AB 2754: Registered psychological workers may be monitored via synchronous audiovisual means
Effective immediately, AB 2754 permits real-time supervision, defined as in-person or synchronous by audio-visual means, of an applicant for a license to practice medicine and a registered mental health worker, in accordance with federal and state patient confidentiality laws.
AB 2574: Optometrists can use tests performed in CLIA-exempt laboratories and administer specific immunizations
Effective January 1, 2023, the new law clarifies and expands the scope of optometry, among other things, by allowing optometrists to use laboratory tests or examinations performed in a laboratory with an exemption certificate; and administer various vaccinations, including COVID-19 vaccinations, when certain requirements are met.
SB 1259: Pharmacists may supply FDA-approved opioid antagonists
Effective January 1, 2023, pharmacists who have completed the required training are authorized to provide a Federal Food and Drug Administration-approved opioid antagonist (in lieu of just naloxone hydrochloride) according to standardized procedures or protocols developed by both the California State Board and Also approved by Pharmacy and the Medical Board of California, in consultation with the California Society of Addiction Medicine, the California Pharmacists Association and other appropriate entities.
AB 852: Physicians must follow new rules for e-prescriptions
Effective January 1, 2023, a pharmacy, pharmacist, or other physician authorized to issue or write a prescription is prohibited from refusing to issue or write an electronic prescription solely because the prescription was not submitted through their proprietary software or is not compatible with their proprietary software. However, a pharmacy, pharmacist, or other licensed physician may refuse to issue or provide an electronic prescription submitted through software that fails to meet any of the established criteria, including compliance with the federal Health Insurance Portability and Accountability Act of 1996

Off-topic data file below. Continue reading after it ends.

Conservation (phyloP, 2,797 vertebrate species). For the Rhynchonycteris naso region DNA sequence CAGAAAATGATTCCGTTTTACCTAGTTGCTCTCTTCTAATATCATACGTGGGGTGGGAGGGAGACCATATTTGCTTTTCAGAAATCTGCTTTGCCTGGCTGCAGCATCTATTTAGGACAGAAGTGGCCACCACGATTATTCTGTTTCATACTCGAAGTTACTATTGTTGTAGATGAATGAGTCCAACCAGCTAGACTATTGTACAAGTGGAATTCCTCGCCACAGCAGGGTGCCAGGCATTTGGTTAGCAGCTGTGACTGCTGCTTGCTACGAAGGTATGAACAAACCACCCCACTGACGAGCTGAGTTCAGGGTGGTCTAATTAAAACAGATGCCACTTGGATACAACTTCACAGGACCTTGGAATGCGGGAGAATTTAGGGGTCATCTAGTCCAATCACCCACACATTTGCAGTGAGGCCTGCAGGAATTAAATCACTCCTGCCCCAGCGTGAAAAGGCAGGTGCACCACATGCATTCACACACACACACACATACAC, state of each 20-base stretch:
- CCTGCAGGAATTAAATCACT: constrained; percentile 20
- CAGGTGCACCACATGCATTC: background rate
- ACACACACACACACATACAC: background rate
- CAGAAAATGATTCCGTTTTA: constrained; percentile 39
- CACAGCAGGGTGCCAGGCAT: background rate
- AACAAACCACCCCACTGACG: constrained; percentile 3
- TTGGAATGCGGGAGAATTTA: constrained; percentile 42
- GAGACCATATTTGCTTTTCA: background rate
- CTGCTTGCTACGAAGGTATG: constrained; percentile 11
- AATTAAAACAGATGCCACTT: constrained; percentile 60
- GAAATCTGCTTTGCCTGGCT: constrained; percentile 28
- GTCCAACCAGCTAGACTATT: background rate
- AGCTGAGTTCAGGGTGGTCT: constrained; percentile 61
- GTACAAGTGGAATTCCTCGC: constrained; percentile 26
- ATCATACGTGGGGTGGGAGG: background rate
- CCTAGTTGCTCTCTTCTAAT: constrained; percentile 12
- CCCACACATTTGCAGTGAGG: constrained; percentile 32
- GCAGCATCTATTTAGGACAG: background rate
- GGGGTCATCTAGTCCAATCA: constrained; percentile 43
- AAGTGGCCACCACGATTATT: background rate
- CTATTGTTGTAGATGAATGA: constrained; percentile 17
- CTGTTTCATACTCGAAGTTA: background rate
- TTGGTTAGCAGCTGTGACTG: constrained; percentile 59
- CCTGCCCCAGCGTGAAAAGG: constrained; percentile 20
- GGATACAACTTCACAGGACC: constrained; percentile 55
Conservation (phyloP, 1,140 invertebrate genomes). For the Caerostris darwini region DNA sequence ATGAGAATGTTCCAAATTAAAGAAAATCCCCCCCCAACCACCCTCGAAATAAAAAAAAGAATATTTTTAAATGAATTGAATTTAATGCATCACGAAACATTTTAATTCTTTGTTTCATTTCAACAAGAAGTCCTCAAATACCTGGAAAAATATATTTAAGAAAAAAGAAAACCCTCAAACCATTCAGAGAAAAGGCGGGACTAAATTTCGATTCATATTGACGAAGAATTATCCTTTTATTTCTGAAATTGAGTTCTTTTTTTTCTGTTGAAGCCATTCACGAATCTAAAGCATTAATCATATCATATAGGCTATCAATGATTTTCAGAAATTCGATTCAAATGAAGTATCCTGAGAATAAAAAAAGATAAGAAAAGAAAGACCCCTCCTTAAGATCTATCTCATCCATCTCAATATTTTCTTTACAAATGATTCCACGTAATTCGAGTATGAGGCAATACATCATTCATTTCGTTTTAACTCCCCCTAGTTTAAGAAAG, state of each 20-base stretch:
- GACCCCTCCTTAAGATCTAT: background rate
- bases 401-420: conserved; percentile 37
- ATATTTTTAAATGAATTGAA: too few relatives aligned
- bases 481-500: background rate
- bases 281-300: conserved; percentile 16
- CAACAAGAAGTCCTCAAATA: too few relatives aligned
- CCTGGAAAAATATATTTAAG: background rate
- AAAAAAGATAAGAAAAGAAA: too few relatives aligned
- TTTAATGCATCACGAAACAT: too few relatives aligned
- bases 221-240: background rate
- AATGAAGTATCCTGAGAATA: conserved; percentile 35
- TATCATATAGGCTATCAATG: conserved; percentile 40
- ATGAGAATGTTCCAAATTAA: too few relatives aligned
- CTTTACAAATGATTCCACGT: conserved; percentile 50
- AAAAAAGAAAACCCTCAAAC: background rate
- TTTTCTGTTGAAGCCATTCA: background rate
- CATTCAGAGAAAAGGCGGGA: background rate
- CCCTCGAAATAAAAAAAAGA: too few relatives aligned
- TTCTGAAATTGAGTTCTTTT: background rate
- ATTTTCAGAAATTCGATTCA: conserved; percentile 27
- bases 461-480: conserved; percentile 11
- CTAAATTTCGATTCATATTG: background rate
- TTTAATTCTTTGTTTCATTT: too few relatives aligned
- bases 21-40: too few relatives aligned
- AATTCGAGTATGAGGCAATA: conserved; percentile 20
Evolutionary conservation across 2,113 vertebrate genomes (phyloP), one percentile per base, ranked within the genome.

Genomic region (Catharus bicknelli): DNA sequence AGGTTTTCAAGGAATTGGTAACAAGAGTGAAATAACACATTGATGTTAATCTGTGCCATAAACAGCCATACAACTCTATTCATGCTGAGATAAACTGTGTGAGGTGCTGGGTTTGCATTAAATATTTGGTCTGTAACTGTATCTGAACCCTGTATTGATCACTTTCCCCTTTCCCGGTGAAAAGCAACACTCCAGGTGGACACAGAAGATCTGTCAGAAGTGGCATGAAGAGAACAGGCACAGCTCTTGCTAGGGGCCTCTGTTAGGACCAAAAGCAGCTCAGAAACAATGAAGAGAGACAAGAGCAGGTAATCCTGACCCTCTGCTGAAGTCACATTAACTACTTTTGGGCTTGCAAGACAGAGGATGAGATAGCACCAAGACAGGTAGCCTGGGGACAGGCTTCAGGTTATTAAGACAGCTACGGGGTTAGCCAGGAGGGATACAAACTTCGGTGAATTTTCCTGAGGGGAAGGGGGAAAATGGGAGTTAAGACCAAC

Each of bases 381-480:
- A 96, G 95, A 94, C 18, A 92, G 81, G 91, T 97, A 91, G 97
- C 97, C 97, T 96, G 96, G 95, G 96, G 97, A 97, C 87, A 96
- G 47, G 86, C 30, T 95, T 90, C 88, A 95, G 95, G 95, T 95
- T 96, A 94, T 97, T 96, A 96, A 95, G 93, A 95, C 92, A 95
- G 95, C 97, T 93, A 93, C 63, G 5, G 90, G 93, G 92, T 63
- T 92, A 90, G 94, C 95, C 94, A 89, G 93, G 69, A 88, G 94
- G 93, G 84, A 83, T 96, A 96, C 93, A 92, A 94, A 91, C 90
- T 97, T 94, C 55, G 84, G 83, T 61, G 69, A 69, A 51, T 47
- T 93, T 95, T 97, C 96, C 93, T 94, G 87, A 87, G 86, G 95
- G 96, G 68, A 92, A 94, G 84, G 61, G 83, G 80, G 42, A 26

The new law also adds the following exceptions to the requirement that prescriptions be issued as electronic data transmission prescriptions:
- Prescriptions issued by a prescribing physician who volunteers at a free clinic and receives no compensation for his services; and
- A prescribing physician who has registered with the California State Board of Pharmacy in a manner and format determined by the Board and indicates that they are in the area of a declared disaster or emergency; issue 100 or fewer prescriptions per year; or, due to circumstances for which they are not responsible, are unable to issue regulations on electronic data transmission.
In addition, the new law provides the following exceptions to the obligation for a pharmacy to immediately forward an electronic prescription to an alternative pharmacy at the patient’s request:
- The action would result in a violation of a state or federal law; and
- The measure is not supported by the latest version of the National Council for Prescription Drug Programs SCRIPT standard.
If a pharmacy is prohibited from transmitting or forwarding prescriptions for electronic data transmission and this prohibition is subsequently lifted, that pharmacy must take the necessary precautions within one year after the ban is lifted to allow the transmission or forwarding of a prescription electronic data transmission .
Stay tuned for the next installment of our blog series on California Legislative Updates for the 2021-22 Legislature!